Co-Cr-(X) thin films for high density recording


Lodder, J.C. (1995) Co-Cr-(X) thin films for high density recording. thesis.

Cover Image
Abstract:Magnetic recording has been the dominant recording technology for information storage since the invention of the computer. The first commercial IBM computer (Ramac) in 1965 consisted of 50 hard disks having a diameter of 24 inches (» 610 mm). The total capacity was 5 Mbytes and an access time of about 1 second. In 1994 there were 3.5 inch (» 89 mm) hard disks on the market having a capacity of more than 1 Gbyte with an access time of 6-11 seconds. Formally the 10.5 inch disk (» 267 mm) had a drive volume of 30 litres and a weight of 36 kg. The present 3.5 inch disks are housed in a drive volume of 0.6 litre and have a weight of 1 kg. The demand from the user is for compacter information carriers. Smaller formats are useful and can be produced more cheaply. For such developments knowledge and expertiese of the many relevant subjects is needed like the mechanics of the recording system, the intelligent electronic system, new knowlegde in the area of heads and, last but not least, a better knowledge of the interface between head and medium. The combined approached of all these types of knowledge have lead to the realisation of the 1 Gbit/inch2 systems. The availability of the thin-film media was essential to reach this goal. The research described in this thesis is focussed on the limited facts determining the maximum bit density in thin-film media based on Co-Cr-(X) alloys. Microstructural aspects like crystal size, texture and chemical composition play an important role and are mainly determined by the deposition process and its parameters. The magnetic properties and behaviour of the thin-film media are strongly related to the microstructure and chemical composition and homogeneity. The compositional separation (CS patterns) play a very important role in the magnetization behaviour of the thin-film media. NMR techniques are used to discover the chemical inhomogeneities (chapter 5). The linear bit length approaches the fundamental dimension of the microstructure (crystal size) as the bit density becomes larger (= smaller bits). Because the medium noise is mainly related to the number of individual crystals participating in one bit, the crystal size (diameter) should become smaller and smaller by increasing density. Intimate knowledge about the relation between microstructure, deposition technology and magnetic behaviour is necessary in order to tailor media to ensure the correct recording properties. One of the macroscopical measurements used for obtaining information about local behaviour is the study of the rotational hysteresis loss obtained from torque experiments (see chapter 4). The questions still remaining: are the magnetic properties, measured macroscopically, relevant for understanding the behaviour at nano level? And what can we learn from the hysteresis loop, measured with a VSM (obtained from about 1010 crystals), about the local magnetic behaviour of a small bit consisting of about 100 crystals? A preliminary start has been made in chapter 6 by studying Co-Cr thin films having perpendicular anisotropy. The use of a Magnetic Force Microscope is extremely important for obtaining information on a bit scale. A more correlated study between this type of experimental research, micromagnetic simulations and recording experiments can bridge the cap between macro-and micro-magnetic behaviour. The thesis has shown that using the right deposition technology, suitable materials and advanced analysing methods can offer some design parameters for developing thin-film media for high density recording.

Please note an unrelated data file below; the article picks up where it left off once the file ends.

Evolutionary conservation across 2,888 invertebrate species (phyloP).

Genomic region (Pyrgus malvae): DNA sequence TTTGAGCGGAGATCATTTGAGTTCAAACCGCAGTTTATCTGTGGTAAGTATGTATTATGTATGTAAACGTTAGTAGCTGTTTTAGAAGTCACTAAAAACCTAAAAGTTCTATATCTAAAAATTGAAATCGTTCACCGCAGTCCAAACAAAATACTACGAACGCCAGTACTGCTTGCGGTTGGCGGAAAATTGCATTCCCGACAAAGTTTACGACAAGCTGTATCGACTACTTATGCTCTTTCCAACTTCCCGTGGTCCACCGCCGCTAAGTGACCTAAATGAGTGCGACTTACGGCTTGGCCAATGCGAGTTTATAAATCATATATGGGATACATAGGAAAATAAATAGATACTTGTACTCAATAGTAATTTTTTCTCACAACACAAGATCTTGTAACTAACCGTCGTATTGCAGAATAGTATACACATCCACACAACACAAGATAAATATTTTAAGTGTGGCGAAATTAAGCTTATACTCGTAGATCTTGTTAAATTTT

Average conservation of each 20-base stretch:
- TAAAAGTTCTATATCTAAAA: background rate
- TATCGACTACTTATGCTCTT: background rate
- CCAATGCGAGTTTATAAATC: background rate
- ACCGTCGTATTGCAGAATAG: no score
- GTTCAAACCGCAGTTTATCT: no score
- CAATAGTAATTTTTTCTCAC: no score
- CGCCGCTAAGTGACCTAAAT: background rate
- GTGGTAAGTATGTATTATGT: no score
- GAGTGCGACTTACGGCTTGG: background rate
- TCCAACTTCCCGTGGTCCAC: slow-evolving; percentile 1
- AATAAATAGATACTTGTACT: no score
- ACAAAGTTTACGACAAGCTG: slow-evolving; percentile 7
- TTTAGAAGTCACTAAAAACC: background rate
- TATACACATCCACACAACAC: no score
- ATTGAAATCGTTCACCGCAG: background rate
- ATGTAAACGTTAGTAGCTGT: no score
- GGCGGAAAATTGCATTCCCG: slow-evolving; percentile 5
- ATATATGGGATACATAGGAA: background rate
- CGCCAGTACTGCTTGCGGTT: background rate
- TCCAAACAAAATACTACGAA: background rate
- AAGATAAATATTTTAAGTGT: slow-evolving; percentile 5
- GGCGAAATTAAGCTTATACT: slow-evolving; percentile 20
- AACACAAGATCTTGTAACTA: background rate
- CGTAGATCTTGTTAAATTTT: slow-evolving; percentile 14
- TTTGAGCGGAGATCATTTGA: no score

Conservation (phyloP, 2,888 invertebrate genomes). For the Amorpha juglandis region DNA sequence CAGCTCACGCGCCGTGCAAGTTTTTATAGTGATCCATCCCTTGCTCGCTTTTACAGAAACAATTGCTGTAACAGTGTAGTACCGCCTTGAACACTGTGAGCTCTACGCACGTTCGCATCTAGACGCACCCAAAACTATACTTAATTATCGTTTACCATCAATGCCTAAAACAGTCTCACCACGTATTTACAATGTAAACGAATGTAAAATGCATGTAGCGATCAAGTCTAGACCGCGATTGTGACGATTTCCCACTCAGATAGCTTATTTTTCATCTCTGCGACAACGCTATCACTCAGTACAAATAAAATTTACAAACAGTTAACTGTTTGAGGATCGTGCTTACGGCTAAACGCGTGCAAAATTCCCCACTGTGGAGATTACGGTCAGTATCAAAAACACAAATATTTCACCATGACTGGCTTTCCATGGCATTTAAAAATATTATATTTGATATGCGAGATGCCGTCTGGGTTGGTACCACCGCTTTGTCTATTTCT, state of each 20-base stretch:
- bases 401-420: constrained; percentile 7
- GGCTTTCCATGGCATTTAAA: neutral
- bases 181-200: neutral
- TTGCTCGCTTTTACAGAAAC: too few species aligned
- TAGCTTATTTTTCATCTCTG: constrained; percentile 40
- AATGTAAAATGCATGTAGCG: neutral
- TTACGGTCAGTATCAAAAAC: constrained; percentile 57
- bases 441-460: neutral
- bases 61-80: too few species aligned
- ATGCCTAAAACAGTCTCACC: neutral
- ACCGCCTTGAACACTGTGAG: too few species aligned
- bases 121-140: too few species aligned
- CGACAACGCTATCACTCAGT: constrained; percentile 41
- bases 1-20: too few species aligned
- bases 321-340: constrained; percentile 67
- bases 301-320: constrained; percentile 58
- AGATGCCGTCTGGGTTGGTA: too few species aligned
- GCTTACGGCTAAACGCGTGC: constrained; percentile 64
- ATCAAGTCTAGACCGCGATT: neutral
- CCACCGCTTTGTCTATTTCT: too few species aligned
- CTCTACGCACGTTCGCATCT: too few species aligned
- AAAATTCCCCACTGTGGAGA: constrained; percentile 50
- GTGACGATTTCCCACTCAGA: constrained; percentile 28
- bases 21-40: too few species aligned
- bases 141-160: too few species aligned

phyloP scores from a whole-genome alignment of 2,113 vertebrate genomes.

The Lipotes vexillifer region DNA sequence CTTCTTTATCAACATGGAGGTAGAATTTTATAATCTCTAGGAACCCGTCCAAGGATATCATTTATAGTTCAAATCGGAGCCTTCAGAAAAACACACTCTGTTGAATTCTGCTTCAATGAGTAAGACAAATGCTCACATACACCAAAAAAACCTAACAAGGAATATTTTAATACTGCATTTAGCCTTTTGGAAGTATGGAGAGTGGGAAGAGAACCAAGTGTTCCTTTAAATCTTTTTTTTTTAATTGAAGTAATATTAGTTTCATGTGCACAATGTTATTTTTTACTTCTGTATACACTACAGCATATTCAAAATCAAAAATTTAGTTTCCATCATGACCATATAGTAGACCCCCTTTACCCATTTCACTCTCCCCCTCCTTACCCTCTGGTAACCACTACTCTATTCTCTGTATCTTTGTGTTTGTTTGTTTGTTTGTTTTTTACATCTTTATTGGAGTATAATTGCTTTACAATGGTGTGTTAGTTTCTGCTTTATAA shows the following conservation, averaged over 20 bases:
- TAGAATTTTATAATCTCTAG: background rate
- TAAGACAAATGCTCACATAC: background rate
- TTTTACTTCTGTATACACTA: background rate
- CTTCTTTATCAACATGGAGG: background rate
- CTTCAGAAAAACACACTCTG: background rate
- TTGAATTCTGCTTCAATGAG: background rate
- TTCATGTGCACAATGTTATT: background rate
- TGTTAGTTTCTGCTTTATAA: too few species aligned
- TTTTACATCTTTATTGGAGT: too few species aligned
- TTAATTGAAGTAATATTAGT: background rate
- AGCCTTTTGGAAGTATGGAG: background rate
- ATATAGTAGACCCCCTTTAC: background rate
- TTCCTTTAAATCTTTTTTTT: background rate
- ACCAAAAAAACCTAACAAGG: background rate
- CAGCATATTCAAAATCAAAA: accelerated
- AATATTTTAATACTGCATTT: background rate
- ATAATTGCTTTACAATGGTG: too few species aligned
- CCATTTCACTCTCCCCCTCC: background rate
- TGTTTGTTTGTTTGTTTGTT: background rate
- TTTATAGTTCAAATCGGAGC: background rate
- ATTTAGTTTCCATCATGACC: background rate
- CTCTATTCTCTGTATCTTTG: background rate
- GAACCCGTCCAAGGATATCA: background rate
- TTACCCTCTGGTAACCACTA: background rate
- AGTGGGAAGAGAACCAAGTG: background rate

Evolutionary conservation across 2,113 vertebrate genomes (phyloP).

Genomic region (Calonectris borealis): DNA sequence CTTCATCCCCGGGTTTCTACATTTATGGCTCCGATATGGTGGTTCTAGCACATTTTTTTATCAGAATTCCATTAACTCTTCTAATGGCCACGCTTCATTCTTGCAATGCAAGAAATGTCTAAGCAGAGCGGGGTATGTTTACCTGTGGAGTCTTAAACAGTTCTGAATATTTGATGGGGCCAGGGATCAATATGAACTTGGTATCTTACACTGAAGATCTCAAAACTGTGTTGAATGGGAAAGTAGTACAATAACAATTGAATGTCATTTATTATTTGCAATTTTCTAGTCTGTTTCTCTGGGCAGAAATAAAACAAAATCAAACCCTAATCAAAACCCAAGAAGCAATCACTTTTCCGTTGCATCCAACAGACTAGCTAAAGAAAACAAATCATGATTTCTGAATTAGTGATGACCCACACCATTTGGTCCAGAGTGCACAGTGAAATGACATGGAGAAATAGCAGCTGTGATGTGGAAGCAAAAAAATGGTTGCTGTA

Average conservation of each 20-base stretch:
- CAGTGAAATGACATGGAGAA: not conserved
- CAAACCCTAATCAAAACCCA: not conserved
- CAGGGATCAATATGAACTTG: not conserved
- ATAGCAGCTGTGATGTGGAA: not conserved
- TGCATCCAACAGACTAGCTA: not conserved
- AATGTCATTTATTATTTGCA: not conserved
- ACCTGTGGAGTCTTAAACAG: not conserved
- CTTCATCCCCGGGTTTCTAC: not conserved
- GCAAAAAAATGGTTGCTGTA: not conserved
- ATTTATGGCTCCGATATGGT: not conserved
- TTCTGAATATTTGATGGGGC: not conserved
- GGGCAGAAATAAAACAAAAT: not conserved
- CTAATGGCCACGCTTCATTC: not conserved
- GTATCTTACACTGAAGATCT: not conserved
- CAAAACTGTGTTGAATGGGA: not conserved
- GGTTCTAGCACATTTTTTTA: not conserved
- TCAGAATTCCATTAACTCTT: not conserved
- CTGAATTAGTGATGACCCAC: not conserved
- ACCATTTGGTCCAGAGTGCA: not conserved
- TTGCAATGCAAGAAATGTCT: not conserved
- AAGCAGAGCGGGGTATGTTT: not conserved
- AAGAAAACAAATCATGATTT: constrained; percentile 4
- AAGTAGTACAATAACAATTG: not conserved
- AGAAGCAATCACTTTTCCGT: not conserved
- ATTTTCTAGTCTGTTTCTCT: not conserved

Item Type:Thesis
Electrical Engineering, Mathematics and Computer Science (EEMCS)
Link to this item:
Export this item as:BibTeX
HTML Citation
Reference Manager


Repository Staff Only: item control page